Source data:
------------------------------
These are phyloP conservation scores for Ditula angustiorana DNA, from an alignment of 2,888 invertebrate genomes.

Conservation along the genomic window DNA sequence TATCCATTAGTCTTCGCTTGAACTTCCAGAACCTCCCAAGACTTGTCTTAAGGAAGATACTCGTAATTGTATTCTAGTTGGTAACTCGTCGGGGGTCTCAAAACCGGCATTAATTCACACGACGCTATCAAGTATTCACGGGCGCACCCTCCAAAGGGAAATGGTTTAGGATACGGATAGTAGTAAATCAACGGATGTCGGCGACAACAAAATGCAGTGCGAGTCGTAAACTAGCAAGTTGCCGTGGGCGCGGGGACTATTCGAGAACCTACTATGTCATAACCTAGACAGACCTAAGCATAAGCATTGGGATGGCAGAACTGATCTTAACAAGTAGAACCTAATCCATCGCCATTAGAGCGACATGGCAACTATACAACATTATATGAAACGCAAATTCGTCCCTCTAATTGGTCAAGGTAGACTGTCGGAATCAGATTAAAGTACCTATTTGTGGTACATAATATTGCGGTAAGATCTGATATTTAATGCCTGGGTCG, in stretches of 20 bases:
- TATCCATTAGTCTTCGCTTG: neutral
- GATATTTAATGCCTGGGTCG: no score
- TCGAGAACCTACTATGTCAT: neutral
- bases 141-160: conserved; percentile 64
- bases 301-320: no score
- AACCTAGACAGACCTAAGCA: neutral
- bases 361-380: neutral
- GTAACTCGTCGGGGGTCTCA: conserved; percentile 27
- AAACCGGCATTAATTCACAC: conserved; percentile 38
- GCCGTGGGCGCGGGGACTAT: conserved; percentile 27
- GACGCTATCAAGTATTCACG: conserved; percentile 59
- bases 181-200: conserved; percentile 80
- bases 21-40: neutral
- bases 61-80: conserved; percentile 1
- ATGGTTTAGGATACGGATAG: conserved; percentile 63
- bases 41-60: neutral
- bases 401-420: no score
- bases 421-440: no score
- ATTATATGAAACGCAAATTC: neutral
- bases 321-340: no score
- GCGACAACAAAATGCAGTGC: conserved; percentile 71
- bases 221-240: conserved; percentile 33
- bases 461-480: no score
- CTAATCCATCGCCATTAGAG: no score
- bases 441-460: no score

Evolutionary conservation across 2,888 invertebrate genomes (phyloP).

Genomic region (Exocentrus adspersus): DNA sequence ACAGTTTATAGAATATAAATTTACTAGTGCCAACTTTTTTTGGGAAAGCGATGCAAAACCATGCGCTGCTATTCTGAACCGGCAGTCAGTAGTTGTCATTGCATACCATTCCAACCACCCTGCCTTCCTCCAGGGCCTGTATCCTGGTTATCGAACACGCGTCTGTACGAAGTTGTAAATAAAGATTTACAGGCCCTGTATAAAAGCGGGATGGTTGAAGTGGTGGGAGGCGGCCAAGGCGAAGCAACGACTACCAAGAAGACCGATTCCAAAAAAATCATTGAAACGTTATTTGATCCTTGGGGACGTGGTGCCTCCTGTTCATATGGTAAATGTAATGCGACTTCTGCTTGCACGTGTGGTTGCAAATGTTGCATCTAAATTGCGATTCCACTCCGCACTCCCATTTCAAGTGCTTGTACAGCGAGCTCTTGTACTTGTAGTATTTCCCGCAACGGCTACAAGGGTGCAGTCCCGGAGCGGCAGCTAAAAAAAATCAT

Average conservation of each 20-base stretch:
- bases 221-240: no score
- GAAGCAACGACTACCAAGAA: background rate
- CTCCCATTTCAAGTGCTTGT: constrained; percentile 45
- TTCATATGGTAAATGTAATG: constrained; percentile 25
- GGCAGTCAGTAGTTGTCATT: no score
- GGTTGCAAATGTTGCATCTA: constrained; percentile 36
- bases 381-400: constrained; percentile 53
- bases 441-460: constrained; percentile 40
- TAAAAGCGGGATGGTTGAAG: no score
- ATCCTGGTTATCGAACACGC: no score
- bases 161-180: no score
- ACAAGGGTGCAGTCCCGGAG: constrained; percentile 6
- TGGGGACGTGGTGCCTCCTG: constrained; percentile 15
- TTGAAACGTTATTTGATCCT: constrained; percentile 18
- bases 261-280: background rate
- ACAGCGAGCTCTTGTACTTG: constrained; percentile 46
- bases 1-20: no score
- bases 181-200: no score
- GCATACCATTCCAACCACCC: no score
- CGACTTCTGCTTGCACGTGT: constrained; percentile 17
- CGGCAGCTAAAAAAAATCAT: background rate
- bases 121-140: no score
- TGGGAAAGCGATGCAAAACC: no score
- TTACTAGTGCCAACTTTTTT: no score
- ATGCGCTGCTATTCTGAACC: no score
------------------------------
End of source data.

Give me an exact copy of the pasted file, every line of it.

These are phyloP conservation scores for Ditula angustiorana DNA, from an alignment of 2,888 invertebrate genomes.

Conservation along the genomic window DNA sequence TATCCATTAGTCTTCGCTTGAACTTCCAGAACCTCCCAAGACTTGTCTTAAGGAAGATACTCGTAATTGTATTCTAGTTGGTAACTCGTCGGGGGTCTCAAAACCGGCATTAATTCACACGACGCTATCAAGTATTCACGGGCGCACCCTCCAAAGGGAAATGGTTTAGGATACGGATAGTAGTAAATCAACGGATGTCGGCGACAACAAAATGCAGTGCGAGTCGTAAACTAGCAAGTTGCCGTGGGCGCGGGGACTATTCGAGAACCTACTATGTCATAACCTAGACAGACCTAAGCATAAGCATTGGGATGGCAGAACTGATCTTAACAAGTAGAACCTAATCCATCGCCATTAGAGCGACATGGCAACTATACAACATTATATGAAACGCAAATTCGTCCCTCTAATTGGTCAAGGTAGACTGTCGGAATCAGATTAAAGTACCTATTTGTGGTACATAATATTGCGGTAAGATCTGATATTTAATGCCTGGGTCG, in stretches of 20 bases:
- TATCCATTAGTCTTCGCTTG: neutral
- GATATTTAATGCCTGGGTCG: no score
- TCGAGAACCTACTATGTCAT: neutral
- bases 141-160: conserved; percentile 64
- bases 301-320: no score
- AACCTAGACAGACCTAAGCA: neutral
- bases 361-380: neutral
- GTAACTCGTCGGGGGTCTCA: conserved; percentile 27
- AAACCGGCATTAATTCACAC: conserved; percentile 38
- GCCGTGGGCGCGGGGACTAT: conserved; percentile 27
- GACGCTATCAAGTATTCACG: conserved; percentile 59
- bases 181-200: conserved; percentile 80
- bases 21-40: neutral
- bases 61-80: conserved; percentile 1
- ATGGTTTAGGATACGGATAG: conserved; percentile 63
- bases 41-60: neutral
- bases 401-420: no score
- bases 421-440: no score
- ATTATATGAAACGCAAATTC: neutral
- bases 321-340: no score
- GCGACAACAAAATGCAGTGC: conserved; percentile 71
- bases 221-240: conserved; percentile 33
- bases 461-480: no score
- CTAATCCATCGCCATTAGAG: no score
- bases 441-460: no score

Evolutionary conservation across 2,888 invertebrate genomes (phyloP).

Genomic region (Exocentrus adspersus): DNA sequence ACAGTTTATAGAATATAAATTTACTAGTGCCAACTTTTTTTGGGAAAGCGATGCAAAACCATGCGCTGCTATTCTGAACCGGCAGTCAGTAGTTGTCATTGCATACCATTCCAACCACCCTGCCTTCCTCCAGGGCCTGTATCCTGGTTATCGAACACGCGTCTGTACGAAGTTGTAAATAAAGATTTACAGGCCCTGTATAAAAGCGGGATGGTTGAAGTGGTGGGAGGCGGCCAAGGCGAAGCAACGACTACCAAGAAGACCGATTCCAAAAAAATCATTGAAACGTTATTTGATCCTTGGGGACGTGGTGCCTCCTGTTCATATGGTAAATGTAATGCGACTTCTGCTTGCACGTGTGGTTGCAAATGTTGCATCTAAATTGCGATTCCACTCCGCACTCCCATTTCAAGTGCTTGTACAGCGAGCTCTTGTACTTGTAGTATTTCCCGCAACGGCTACAAGGGTGCAGTCCCGGAGCGGCAGCTAAAAAAAATCAT

Average conservation of each 20-base stretch:
- bases 221-240: no score
- GAAGCAACGACTACCAAGAA: background rate
- CTCCCATTTCAAGTGCTTGT: constrained; percentile 45
- TTCATATGGTAAATGTAATG: constrained; percentile 25
- GGCAGTCAGTAGTTGTCATT: no score
- GGTTGCAAATGTTGCATCTA: constrained; percentile 36
- bases 381-400: constrained; percentile 53
- bases 441-460: constrained; percentile 40
- TAAAAGCGGGATGGTTGAAG: no score
- ATCCTGGTTATCGAACACGC: no score
- bases 161-180: no score
- ACAAGGGTGCAGTCCCGGAG: constrained; percentile 6
- TGGGGACGTGGTGCCTCCTG: constrained; percentile 15
- TTGAAACGTTATTTGATCCT: constrained; percentile 18
- bases 261-280: background rate
- ACAGCGAGCTCTTGTACTTG: constrained; percentile 46
- bases 1-20: no score
- bases 181-200: no score
- GCATACCATTCCAACCACCC: no score
- CGACTTCTGCTTGCACGTGT: constrained; percentile 17
- CGGCAGCTAAAAAAAATCAT: background rate
- bases 121-140: no score
- TGGGAAAGCGATGCAAAACC: no score
- TTACTAGTGCCAACTTTTTT: no score
- ATGCGCTGCTATTCTGAACC: no score